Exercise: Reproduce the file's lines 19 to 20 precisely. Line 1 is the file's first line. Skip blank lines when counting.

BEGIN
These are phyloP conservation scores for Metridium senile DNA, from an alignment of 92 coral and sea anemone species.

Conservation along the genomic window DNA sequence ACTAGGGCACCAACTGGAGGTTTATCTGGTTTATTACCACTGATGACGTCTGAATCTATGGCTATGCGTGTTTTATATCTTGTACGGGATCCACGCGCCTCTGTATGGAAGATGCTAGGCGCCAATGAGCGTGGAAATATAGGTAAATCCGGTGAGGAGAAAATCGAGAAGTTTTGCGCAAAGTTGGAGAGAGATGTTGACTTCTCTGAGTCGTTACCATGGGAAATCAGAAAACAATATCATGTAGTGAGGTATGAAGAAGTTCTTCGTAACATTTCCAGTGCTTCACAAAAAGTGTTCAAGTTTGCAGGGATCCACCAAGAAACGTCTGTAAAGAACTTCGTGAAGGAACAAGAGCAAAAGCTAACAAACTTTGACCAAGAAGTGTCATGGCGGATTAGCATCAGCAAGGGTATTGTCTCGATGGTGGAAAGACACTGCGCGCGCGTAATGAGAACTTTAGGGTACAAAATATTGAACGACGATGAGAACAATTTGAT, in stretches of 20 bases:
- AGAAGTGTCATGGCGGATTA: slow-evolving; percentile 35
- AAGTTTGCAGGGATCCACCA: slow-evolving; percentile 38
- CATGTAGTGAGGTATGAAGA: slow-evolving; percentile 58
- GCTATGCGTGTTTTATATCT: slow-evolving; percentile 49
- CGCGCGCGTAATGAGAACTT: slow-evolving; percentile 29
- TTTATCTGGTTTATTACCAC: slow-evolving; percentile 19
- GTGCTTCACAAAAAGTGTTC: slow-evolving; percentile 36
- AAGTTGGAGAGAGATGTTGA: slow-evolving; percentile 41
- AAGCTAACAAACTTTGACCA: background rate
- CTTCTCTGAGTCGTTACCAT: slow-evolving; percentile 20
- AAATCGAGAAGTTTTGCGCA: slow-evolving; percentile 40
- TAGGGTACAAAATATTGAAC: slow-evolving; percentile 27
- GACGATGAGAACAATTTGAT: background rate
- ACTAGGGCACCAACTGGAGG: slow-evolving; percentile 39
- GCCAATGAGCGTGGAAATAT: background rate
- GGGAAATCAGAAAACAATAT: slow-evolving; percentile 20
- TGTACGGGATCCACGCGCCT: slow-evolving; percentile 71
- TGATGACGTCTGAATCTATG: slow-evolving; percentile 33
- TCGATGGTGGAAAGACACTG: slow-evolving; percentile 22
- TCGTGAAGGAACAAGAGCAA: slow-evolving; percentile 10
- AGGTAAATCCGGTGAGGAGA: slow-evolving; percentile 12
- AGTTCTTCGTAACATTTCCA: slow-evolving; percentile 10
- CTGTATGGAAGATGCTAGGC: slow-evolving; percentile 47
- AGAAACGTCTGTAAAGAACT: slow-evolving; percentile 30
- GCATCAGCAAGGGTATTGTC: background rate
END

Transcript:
- TGTACGGGATCCACGCGCCT: slow-evolving; percentile 71
- TGATGACGTCTGAATCTATG: slow-evolving; percentile 33